Hong Kong property

Hong Kong rents fall, letting overseas restaurants and small eateries fill the void

Falling rents are a draw for new food concepts

PUBLISHED : Wednesday, 23 December, 2015, 6:23pm
UPDATED : Wednesday, 23 December, 2015, 7:49pm

Hong Kong’s retail landscape once dominated by luxury retailers is undergoing a dramatic change with small eateries and foreign restaurants making their debuts as rents fall, according to property consultants.

With ground level shop rents expected to tumble as much as 30 per cent in 2015 when the final data is in, and a further 15 per cent fall next year, industry experts believe more opportunity for the expansion of restaurant operators than three years ago.

“Some businesses are holding back on new investment in anticipation that more retailers will be forced to close their business after the lunar new year. Then, they will have a good chance to ask for a bargain from landlords,” said Helen Mak, the retail services group head at Colliers International.

She said many of foreign restaurants are waiting on the sidelines to enter Hong Kong once the retail rents fall to reasonable level.

Japanese ramen group Tetsu, made its debut in Hong Kong early November, renting a 1,200 square feet street- level shop along Canal Street West, Causeway Bay.

The shop was previously occupied by the health and beauty chain Watsons, which took over a small Chinese restaurant in 2012, a time when many small eateries were pushed out by retailers selling jewellery, watches and cosmetics as mainland tourism visit to the city exploded.

Lawrence Ng Wai-yip, managing director of Create Restaurants Hong Kong, which is the franchisee license holder of Tetsu brand in Hong Kong, said the firm has been searching for the right location for some times.

“The smaller the shop the more expensive in terms of per square foot,” he said.

Fortunately, the Japanese ramen shop didn’t need a prime locations where rentals have been driven up by jewellery and watch retailers and luxury brands that catering to tourists.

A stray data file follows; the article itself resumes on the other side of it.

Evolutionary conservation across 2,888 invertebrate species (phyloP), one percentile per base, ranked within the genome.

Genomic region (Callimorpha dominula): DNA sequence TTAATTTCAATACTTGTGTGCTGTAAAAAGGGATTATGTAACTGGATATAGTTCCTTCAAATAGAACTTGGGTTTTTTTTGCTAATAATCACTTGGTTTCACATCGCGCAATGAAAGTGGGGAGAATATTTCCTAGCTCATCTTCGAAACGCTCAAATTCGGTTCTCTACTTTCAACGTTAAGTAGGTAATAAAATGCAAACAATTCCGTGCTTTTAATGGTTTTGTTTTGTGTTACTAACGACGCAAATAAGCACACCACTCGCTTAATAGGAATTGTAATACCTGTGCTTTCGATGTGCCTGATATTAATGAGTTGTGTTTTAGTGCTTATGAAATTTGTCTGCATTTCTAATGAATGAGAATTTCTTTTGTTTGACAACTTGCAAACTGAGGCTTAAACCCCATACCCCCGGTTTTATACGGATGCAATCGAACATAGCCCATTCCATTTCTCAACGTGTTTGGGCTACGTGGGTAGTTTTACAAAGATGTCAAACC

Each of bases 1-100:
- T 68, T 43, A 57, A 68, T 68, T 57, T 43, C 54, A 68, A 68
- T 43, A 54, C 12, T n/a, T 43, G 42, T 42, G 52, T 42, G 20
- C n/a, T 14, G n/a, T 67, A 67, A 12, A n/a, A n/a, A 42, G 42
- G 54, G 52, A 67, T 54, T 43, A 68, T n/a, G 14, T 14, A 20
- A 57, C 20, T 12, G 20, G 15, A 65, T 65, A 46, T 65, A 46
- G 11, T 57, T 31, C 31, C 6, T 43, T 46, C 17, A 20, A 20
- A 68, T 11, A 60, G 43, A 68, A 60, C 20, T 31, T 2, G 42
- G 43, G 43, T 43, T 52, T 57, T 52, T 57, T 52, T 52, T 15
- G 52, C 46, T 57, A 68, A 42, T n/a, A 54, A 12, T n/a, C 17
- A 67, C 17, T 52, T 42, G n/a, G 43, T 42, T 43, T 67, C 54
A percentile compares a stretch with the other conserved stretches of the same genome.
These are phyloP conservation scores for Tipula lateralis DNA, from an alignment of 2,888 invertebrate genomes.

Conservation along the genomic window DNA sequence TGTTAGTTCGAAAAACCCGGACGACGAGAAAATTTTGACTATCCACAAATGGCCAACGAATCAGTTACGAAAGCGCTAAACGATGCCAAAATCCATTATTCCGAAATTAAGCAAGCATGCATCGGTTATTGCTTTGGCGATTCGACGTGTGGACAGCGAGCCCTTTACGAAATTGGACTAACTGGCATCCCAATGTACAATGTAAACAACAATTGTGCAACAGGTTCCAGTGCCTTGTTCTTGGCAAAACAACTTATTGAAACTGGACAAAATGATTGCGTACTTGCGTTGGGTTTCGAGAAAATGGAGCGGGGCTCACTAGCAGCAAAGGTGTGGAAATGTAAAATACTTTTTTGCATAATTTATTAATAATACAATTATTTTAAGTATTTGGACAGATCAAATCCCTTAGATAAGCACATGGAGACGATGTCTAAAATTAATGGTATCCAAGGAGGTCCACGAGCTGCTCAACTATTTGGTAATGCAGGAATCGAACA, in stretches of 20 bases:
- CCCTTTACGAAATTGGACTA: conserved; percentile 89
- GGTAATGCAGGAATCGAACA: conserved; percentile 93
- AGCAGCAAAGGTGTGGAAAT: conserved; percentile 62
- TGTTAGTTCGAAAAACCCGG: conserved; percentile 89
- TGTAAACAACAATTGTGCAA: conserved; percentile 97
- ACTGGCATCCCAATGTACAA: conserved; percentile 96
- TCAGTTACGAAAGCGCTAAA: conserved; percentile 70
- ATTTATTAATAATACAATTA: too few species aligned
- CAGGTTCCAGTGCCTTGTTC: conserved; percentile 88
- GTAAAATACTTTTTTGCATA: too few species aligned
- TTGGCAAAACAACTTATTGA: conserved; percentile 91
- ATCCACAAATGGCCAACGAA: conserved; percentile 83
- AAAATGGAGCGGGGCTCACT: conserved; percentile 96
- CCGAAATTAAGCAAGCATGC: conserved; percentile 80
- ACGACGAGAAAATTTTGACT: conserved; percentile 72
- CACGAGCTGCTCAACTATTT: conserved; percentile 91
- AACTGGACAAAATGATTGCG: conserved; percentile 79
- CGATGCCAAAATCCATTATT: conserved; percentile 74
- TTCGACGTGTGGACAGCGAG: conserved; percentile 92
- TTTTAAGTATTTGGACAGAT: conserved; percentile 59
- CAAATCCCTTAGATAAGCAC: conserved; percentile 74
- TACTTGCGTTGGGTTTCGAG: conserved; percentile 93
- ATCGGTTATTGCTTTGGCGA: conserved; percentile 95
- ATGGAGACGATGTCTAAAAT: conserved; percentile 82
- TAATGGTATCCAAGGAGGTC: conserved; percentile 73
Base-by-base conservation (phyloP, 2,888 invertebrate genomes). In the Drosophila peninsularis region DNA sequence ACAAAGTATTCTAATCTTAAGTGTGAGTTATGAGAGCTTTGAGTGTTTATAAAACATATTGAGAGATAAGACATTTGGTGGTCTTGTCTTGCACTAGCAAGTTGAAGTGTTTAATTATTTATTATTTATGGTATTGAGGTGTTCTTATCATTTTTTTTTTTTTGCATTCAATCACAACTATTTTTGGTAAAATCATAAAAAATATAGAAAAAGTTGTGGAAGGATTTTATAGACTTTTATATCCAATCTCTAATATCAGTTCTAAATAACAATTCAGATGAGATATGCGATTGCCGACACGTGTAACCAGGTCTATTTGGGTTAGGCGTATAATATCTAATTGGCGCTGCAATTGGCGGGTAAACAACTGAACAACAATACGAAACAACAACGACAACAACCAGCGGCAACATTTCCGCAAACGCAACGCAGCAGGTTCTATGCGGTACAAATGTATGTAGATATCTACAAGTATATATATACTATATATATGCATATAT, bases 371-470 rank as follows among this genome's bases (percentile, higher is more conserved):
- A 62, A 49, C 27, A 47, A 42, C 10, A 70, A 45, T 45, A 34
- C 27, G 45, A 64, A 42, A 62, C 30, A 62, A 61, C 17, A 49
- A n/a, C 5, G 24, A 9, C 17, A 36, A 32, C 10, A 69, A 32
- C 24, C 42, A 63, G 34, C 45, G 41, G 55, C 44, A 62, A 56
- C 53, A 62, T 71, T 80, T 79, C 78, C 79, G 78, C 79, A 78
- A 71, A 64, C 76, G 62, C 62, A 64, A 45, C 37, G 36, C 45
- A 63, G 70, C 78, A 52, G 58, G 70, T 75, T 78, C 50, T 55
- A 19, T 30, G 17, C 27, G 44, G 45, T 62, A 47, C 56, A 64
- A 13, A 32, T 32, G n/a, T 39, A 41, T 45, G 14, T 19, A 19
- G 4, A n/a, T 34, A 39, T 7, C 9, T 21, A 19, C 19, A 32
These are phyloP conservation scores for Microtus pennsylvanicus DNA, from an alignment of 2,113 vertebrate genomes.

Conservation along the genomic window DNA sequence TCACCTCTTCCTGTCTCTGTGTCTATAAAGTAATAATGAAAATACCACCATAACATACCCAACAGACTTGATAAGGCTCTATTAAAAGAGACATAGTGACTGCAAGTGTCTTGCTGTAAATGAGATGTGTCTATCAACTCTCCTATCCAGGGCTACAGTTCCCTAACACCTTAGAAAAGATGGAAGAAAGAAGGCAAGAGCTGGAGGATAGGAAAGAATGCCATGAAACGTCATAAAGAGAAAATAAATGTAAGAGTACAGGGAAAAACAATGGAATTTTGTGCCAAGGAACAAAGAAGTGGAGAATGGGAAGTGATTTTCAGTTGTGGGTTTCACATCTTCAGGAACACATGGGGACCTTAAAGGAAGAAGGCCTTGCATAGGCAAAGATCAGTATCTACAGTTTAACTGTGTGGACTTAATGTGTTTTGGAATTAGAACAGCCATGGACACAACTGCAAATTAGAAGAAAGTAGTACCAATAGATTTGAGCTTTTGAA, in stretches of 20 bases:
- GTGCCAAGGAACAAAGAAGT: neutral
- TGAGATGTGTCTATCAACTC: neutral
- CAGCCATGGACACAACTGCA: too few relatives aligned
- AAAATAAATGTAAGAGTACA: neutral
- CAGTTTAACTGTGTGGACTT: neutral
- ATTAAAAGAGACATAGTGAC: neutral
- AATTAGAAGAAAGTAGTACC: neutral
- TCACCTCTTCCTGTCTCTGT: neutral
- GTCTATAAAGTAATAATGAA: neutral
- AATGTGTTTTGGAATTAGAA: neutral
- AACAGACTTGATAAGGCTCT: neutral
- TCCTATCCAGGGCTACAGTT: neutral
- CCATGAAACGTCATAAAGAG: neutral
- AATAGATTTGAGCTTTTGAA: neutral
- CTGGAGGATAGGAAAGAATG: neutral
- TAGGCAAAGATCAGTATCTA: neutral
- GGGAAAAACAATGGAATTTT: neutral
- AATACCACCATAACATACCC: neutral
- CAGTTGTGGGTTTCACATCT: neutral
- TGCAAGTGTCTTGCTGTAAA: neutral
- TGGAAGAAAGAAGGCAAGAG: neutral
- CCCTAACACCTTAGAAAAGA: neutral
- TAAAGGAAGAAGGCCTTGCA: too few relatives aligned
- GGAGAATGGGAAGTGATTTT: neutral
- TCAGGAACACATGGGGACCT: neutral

“Our clients will look for us once they fall in love with our noodles. Most of them are repeat customers,” Ng said, adding that rental expenses account for about 20 per cent of their operating costs.

In Central, a mainland and Hong Kong- backed fund just open a fusion restaurant at Nan Fung Tower where monthly rents is HK$50 to HK$60 per square foot.

“We have seen more private clubs and wine bar looking for expansion in Hong Kong,” said Mak.

Rents at Russell Street in Causeway Bay, one of the world’s most expensive for retail, have plunged by 60 per cent since October as a number of international brands have refused to renew their lease agreements.

The change in strategy came after retail sales in Hong Kong fell for an eighth consecutive month in October, amid a decline in the number of mainland tourists coming to Hong Kong.

Retail sales in October amounted to HK$37.2 billion, a 3 per cent decline year on year, after a fall of 6.3 per cent in September, the Census and Statistics Department reported on November 30.

The value of sales of jewellery, watches and valuable gifts decreased by 17 per cent over the month, following a year-on-year fall of 22.9 per cent in September.

The mainland’s anti-corruption campaign and the changing spending patterns of tourists were cited as the reasons for the pull-back in demand for luxury goods in Hong Kong.

In 2013 food and beverage operators accounted for only 29 per cent of the leasing deals handled by property consultancy JLL. For 2015 that figure has increased to more than 50 per cent.

“There are in discussions with a number of overseas restaurants to open their first outlets in Hong Kong as part of their Asian expansion plans,” said Michelle Chiu, an associate director at JLL’s retail department. “They come from the United States, Europe and Southeast Asia.”